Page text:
The three amigos; Aroof (sp), Goutam and Bhabani

We ate as they always did at a local lady’s house a short walk from the office. The two cooks took it in turns to conjure up delicious Bengali cuisine for every lunch and dinner. Some personal favourites were a sour fish curry and a spicy colcannon type dish (aloo chokha). The meals were very carb heavy but so good. A typical dinner was a mound of rice, a few chapatti, aloo chokha, potato and marrow curry and a fish and potato curry. Gillian McKeith would have had a heart attack at the sight of it. I also learnt how to eat rice and curry with my hands, which is easy when you know how, although my attempts on the first day caused many laughs.

Very handy

The village itself is a quaint place where everyone knows everyone and everything. The gossip spread about me being in town and rumours were aplenty, I was even the local photographer’s desktop background for a day. It was rather strange how the locals started talking to me in Bengali as if they expected me to know it and were often shocked when I told hem I didn’t know Hindi either. Only a handful of people knew some key English words so I could roughly get a basic conversation going in the tea shops with charades. Even though we couldn’t communicate verbally it was very easy to make friends with the villagers and by the end of my week in town I couldn’t walk down the street without being offered a Char (tea).

The working men's club

A little map I drew of the main bazaar

The work Sabuj Sangha is doing in Brajaballavpur is essential to the redevelopment of the area’s economy and the peoples’ lives after Cyclone Aila struck last May. The team there are mainly concentrating on rebuilding the area’s agricultural system because the economy is so reliant on the income from crops. The soil was polluted by the salty water from the Bay of Bengal making it very difficult for the rice paddy to grow as normal. The organisation is also operating a cash for work programme where the villages can apply to work for 100 Rs (£1.50) a day. The work is grueling hard labour, re-digging the ponds that are used as a water resource and fisheries, that were filled in by the mud Aila brought. I only did it for about half an hour and my hands were raw, my back hurt, my hair was matted with clay and I was covered in mud. The villagers were carrying three times the amount I did too. They definitely earn their money!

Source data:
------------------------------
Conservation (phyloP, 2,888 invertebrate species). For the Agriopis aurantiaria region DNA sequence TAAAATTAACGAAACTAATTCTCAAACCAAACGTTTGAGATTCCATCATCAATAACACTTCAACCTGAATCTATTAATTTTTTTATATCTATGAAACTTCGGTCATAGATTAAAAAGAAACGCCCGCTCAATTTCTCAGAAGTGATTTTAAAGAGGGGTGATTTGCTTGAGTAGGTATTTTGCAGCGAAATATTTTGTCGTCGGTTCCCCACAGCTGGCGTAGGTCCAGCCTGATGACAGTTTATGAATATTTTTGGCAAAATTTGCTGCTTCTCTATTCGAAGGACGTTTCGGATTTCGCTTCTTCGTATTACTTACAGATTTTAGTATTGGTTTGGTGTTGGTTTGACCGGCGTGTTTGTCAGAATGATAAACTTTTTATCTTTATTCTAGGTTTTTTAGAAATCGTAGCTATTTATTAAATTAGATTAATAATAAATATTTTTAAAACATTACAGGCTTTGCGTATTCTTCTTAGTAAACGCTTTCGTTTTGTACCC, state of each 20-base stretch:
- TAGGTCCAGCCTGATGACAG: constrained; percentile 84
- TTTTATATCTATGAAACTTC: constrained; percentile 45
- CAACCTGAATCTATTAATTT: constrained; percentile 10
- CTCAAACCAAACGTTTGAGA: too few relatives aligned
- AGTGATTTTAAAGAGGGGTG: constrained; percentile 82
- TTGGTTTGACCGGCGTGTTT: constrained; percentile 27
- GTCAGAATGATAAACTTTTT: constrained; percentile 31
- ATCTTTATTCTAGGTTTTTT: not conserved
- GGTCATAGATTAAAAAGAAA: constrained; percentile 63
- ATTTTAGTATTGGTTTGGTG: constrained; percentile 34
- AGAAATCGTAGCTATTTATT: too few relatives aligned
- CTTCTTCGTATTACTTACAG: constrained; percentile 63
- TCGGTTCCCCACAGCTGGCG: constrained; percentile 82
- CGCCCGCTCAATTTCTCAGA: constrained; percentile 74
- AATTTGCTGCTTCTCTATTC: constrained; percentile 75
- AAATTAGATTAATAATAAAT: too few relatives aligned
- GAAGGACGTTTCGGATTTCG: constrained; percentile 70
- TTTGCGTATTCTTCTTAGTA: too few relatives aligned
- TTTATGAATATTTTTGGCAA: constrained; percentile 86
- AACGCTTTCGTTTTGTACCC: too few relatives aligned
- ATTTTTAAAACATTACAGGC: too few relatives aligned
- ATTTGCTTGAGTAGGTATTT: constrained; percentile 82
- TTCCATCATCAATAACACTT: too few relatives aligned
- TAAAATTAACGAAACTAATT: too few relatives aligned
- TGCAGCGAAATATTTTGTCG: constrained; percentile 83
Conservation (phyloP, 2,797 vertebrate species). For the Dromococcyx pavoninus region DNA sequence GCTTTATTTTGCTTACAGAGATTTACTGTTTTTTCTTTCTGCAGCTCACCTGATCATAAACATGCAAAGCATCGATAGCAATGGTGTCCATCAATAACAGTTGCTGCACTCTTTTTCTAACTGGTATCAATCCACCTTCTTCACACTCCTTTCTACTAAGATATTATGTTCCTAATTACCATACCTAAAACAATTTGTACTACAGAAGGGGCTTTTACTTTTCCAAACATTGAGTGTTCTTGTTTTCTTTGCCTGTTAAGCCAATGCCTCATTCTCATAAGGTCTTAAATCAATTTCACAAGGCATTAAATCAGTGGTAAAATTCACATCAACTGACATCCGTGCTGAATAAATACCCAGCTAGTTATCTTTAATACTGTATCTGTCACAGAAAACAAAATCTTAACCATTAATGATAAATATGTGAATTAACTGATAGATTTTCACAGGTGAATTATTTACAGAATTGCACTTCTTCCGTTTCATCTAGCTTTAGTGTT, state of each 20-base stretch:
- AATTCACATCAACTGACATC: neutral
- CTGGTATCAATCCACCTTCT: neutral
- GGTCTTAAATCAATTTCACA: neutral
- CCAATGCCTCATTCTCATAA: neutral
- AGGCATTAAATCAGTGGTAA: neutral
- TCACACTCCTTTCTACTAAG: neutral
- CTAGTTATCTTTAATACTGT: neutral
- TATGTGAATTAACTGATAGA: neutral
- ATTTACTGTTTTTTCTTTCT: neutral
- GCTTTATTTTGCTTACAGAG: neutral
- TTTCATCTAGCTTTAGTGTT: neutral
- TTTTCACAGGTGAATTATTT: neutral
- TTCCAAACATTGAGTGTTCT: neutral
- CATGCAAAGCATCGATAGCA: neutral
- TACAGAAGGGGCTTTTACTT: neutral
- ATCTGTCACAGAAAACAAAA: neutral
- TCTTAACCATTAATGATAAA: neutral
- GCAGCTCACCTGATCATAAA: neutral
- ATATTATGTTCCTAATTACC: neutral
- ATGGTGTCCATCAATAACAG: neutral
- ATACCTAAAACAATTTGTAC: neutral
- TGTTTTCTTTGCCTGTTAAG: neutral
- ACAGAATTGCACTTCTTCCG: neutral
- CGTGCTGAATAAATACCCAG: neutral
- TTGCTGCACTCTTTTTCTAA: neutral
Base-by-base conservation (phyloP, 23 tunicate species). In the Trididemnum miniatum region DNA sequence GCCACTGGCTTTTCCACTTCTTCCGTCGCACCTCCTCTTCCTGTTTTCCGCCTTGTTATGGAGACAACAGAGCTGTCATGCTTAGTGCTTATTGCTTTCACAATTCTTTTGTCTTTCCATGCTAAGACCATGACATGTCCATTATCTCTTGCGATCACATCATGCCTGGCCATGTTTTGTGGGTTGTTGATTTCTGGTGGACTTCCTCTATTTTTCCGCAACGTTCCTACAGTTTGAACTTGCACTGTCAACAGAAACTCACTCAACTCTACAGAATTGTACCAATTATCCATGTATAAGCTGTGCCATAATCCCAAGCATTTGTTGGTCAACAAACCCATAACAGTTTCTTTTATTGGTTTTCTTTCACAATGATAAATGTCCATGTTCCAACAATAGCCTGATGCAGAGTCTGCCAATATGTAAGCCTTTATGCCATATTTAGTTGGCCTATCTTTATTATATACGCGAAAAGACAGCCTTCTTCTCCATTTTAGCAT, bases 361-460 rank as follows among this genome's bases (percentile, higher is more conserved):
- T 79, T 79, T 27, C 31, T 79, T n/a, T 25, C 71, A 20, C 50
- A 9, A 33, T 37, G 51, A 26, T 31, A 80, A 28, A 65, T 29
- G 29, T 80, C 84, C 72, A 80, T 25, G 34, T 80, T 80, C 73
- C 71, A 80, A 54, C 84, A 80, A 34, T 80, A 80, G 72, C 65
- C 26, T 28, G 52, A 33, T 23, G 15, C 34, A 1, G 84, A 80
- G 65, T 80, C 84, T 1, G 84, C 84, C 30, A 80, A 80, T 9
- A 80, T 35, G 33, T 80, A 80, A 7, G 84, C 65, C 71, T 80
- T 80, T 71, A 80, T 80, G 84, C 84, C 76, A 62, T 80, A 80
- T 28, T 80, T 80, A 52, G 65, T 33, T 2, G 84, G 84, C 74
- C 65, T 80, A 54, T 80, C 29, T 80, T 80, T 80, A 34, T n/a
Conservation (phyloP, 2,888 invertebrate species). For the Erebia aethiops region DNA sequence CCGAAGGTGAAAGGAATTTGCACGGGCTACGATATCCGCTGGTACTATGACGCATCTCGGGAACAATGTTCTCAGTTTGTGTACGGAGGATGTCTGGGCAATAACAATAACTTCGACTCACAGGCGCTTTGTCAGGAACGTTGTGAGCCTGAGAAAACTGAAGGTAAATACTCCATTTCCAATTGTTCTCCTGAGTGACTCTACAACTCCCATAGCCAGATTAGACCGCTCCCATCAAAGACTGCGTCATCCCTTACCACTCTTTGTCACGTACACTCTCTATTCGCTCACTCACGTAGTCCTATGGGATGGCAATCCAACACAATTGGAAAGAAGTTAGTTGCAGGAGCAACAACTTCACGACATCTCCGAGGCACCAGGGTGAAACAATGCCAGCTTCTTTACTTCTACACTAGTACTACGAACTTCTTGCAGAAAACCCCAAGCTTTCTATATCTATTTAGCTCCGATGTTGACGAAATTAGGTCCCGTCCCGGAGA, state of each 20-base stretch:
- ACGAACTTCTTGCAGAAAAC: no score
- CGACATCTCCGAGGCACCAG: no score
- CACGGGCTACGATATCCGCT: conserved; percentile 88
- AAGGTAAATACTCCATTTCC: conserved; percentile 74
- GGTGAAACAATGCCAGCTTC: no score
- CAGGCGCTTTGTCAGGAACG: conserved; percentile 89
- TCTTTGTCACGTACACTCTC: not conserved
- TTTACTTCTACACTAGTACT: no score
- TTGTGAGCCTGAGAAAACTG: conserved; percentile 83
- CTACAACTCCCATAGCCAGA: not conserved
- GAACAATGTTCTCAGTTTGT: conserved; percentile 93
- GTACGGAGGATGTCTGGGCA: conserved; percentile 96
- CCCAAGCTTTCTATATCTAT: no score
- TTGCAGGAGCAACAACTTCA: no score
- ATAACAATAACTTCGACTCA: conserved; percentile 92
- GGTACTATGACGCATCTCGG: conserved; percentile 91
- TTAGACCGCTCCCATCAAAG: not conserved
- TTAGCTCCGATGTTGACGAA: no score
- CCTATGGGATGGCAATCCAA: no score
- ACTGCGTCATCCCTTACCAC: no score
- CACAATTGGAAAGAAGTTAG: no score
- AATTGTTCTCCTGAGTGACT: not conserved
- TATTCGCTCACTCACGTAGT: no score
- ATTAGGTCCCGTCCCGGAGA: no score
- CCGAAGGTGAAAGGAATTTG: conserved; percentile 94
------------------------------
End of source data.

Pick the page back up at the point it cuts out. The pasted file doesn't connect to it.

Don't give up your desk jobs

Scaring The Kids of Nandakumarpur

In India on May 27, 2010 at 7:23 am

No blog post for over ten days. Very poor form. But I have an excuse! I have been in the Sunderbans for most of the last two weeks working with Sabuj Sangha, a locally based NGO that specialises in health, education, water and sanitation, woman’s rights and micro-finance projects for the people in the Sunderbans area of West Bengal.

My first week with the organisation was spent at their Nandakumarpur HQ. It takes about three hours to get there from Kolkata. Firstly, by a packed commuter train for an hour and a half and then by auto rickshaw from the nearest train station for the rest of the journey.